In Africa, displacement is commonly caused by disasters. This category includes natural disasters, like floods, droughts, epidemics, famines, environmental change, such as deforestation, desertification, land degradation, and global warming, and human-made disasters, such as instance industrial accidents and radioactivity. These different types of disasters also tend to overlap (Refugee Study Center, 2006). Each year millions are affected and displaced.
In a continent that lacks the necessary resources to cope with such tragedies, the international community provides much of the needed assistance, like food supplies, medicine, or modes of transportation. Despite clear differences in the causal factors, the similarities across these processes, in terms of the consequences upon the affected people, can be recognized. Involuntary settlers, refugees, and displacees, alike, confront many prominently similar social and economic problems; displacement has the capacity to disprupt lives to a considerable extent, or make them prone to the risks of impoverishment (Ohta and Gebre, 2005).
Regardless of the causal factor of displacement, civil war, inter-state conflict, ethnic conflict, changes due to socio-economic or governmental reasons, human and individual abuse, natural disasters and development issues, all have resulted in forced mass-migration. In order to understand the impact of displacement on the affected people, both directly and indirectly, the affected people have been assembled into assorted groups (Auku, 1995). These categories of involuntary displacement are refugees, asylum seekers, internally displaced persons, development displacees, environmental and disaster displacees, smuggled people, and trafficked people.
The question of forced displacement relates to the protection of human rights and provision of humanitarian assistance for it represents, among other things, the denial of people's freedom of movement and choice of residence, which are recognized in Article 13(1) of the Universal Declaration of Human Rights and Article 12(1) of the Covenant on Civil and Political Rights (Ohta and Gebre, 2005).
The term refugee has been in use since it was first coined during World War II to describe a `person who has sought refuge' in general terms. A legal definition also exists, preserved in the 1951 United Nations Convention Relating to the Status of Refugees. This Convention was a reaction to the increasing problems which resulted from scores of Africans fleeing their countries to neighboring states; it came into being mainly in order to assist the return of millions of people to their countries that were forcibly displaced, deported, or resettled during the Second World War (Awuku, 1995). Article 1A(2) of the UN Convention defines a refugee, while the general provisions as a whole, set out the rights of individuals who are granted asylum and the responsibility of nations that grant asylum. Subsequently, the 1967 Protocol to the Status of Refugees made amendments to allow all refugees the benefit of equal status; the date was excluded from the definition and refugee status was applied without geographical limitations.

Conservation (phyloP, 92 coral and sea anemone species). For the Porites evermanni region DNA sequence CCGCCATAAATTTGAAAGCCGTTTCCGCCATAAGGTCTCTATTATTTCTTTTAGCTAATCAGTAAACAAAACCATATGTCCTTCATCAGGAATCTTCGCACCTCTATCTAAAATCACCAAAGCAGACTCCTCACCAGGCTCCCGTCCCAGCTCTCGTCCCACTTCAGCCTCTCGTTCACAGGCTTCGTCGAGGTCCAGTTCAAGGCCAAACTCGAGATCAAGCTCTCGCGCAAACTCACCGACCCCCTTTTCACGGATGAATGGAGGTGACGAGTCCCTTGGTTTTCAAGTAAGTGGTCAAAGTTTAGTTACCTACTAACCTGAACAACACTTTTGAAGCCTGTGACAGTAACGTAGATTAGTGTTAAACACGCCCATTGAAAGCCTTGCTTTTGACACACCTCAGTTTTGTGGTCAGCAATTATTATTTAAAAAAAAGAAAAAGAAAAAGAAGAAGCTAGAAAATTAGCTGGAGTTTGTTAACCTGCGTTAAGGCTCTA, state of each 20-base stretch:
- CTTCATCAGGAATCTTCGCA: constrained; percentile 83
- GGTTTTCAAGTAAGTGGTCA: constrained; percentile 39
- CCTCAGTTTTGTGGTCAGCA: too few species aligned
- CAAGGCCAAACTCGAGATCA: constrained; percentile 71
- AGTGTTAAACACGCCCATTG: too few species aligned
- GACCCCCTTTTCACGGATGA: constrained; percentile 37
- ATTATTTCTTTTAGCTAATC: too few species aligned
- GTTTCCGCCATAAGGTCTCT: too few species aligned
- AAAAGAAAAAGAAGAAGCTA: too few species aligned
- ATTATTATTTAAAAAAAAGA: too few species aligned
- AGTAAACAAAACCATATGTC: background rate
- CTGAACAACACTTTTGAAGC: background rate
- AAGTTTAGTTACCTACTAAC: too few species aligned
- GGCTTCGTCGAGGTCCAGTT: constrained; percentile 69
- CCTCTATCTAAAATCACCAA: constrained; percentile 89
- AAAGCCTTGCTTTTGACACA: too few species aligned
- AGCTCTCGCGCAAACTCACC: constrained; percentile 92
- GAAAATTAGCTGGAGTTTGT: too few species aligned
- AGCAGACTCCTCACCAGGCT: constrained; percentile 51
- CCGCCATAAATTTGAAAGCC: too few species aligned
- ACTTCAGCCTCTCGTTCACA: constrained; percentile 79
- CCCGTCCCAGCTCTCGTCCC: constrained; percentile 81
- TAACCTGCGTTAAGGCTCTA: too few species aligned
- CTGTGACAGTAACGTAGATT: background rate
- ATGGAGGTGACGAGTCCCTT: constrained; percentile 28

This definition, however, is not wide enough to cope with all the refugee situations in Africa. Thus, in an effort to address refugee problems, the former Organization of African Unity called for a regional Convention, which would account for the specific refugee problems in Africa (Awuku, 1995). The final draft of the OAU Convention Governing Specific Aspects of Refugee Problems in Africa was adopted in 1969 and came into force in 1974. The refugee definition in the OAU Convention, though it closely follows the clauses of the UN Convention, is broader than the UN Convention in order to include people fleeing their country because of external aggression, occupation, foreign domination, or events seriously disturbing public order; it also made important additions concerning asylum and voluntary repatriation (Awuku, 1995). Those acknowledged as refugees are much better off than other forced migrants in that they have a clear legal status and are warranted the protection of the UNHCR.
Although Africa is formally committed to protecting human rights, in practice the rights of displaced people are not respected as governments continue to impose unjustified restrictions. Even refugees who benefit from one of the world's most progressive protection regimes in reality face endless human rights hurdles (Ohta & Gebre, 2005). Hence, the situation for other involuntarily displaced persons who do not have this advantage is far worse. To begin with, the circumstances for internally displaced persons, or IDPs, can not be much better, as they are still without legal or institutional bases for receiving protection from the international community; nor do they receive the direct humanitarian assistance that is necessary to sustain a minimum standard of living, for this provision falls under the jurisdiction of individual governments (Ohta & Gebre, 2005).